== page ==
Next Up

Why Astronomers Care About Super-Old Galaxies?

A long time ago, our universe was dark.It was just 380,000 years after the big bang. Up until that age, our entire observable cosmos was less than a millionth of its present size. All the material in the universe was compressed into that tiny volume, forcing it to heat up and become a plasma. But as the universe expanded and cooled, eventually the plasma changed into a neutral gas as the first atoms formed.

What We’ve Already Learned From James Webb? (Hint: it’s a lot)

That was worth the wait. Just a quick handful of months since its historic launch on Christmas Day, the James Webb Space Telescope has flown to its observing position, unfolded its delicate instruments and ultra-sized mirror, and run through a suite of checks and alignments and calibrations. The team at NASA behind the telescopes released their first batch of images from the science runs, and besides being gorgeous, they're powerful.

A Guide to this August’s Best Astronomy Attractions

Learn more about the exciting things happening in the night sky this month! From the rings of Saturn to the most popular meteor shower of the year, August 2022 has us stargazing all month.

How Astronomers Use a Trick of Gravity to See the Most Distant Objects in the Universe

Let’s say you’re an astronomer (work with me here) and you want to take a picture of something incredibly, deeply far away. You know, the typical business of astronomy.

South Korea Joins Space Race by Sending its First Spacecraft to the Moon

South Korea is launching its first lunar probe to the moon on August 4th. The Korea Pathfinder Lunar Orbiter (KPLO) or Danuri, developed by the Korea Aerospace Research Institute (KARI) is being launched to study moon carters, magnetic fields, and surface weathering.

How Exoplanets Became the Next Big Thing in Astronomy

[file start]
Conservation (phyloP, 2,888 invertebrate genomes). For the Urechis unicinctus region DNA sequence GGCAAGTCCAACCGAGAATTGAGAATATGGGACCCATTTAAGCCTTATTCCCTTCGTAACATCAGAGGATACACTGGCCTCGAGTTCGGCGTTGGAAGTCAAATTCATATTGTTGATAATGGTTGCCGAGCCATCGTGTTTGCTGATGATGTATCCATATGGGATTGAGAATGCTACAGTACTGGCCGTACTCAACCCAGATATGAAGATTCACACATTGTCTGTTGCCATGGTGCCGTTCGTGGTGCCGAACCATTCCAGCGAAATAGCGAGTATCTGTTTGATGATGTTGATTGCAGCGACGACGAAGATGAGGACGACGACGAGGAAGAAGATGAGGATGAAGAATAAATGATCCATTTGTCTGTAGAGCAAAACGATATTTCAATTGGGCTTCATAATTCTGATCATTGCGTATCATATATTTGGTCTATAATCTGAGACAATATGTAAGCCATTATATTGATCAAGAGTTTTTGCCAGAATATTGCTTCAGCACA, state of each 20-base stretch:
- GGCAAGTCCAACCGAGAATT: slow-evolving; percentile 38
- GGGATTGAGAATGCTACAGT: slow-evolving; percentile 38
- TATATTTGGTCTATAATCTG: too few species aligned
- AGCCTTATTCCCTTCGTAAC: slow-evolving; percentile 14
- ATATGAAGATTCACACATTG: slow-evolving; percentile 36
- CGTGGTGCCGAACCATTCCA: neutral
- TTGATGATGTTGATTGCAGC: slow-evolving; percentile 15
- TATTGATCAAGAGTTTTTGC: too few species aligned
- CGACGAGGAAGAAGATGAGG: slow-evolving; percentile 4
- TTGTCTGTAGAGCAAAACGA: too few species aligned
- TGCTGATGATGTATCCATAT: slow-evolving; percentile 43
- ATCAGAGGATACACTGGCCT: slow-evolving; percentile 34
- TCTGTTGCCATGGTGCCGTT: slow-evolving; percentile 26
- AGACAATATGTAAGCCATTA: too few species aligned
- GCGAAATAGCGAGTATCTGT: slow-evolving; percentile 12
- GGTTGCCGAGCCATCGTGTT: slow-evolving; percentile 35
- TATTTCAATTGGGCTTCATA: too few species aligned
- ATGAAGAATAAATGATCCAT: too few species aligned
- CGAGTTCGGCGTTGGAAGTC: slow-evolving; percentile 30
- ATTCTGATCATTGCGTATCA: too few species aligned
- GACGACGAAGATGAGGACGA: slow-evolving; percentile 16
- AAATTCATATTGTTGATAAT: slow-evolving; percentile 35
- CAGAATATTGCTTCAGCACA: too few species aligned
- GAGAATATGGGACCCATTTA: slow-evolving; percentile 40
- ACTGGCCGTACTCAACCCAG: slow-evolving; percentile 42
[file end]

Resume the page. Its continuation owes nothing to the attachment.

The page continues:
To date, we know of over 5,000 planets outside the solar system. And astronomers suspect that there may be *checks notes* around a trillion more in our galaxy alone. The search for exoplanets is one of the hottest topics in astronomy, with expensive telescopes and giant collaborations all searching for the holy grail of the 21st century: an Earth 2.0, a habitable world like our own.

Jupiter Makes Its Closest Approach to Earth in Nearly 60 Years

The last time Jupiter appeared this large and bright in the sky was in October 1963.

6 Months in Space Permanently Ages Bones by 10 Years

Astronauts on long-term space missions can experience bone loss equivalent to two decades of aging. New research suggests more weight-bearing exercises in space could help offset that decline.

The Perseid Meteor Shower Reaches its Peak

Stargazers rejoice! The annual Perseid meteor shower is upon us. Here's what you need to know...(updated August 11, 2022)

Got You! Astronomers Find an Especially Sneaky Black Hole

Black holes are tricky creatures. Since ancient times the practice of astronomy has been to point our eyes and instruments at all the glowing things in the skies above us. But black holes are defined by the fact that nothing, not even light, can escape their gravitational clutches. So how you do see something that is completely, totally black?

Related To: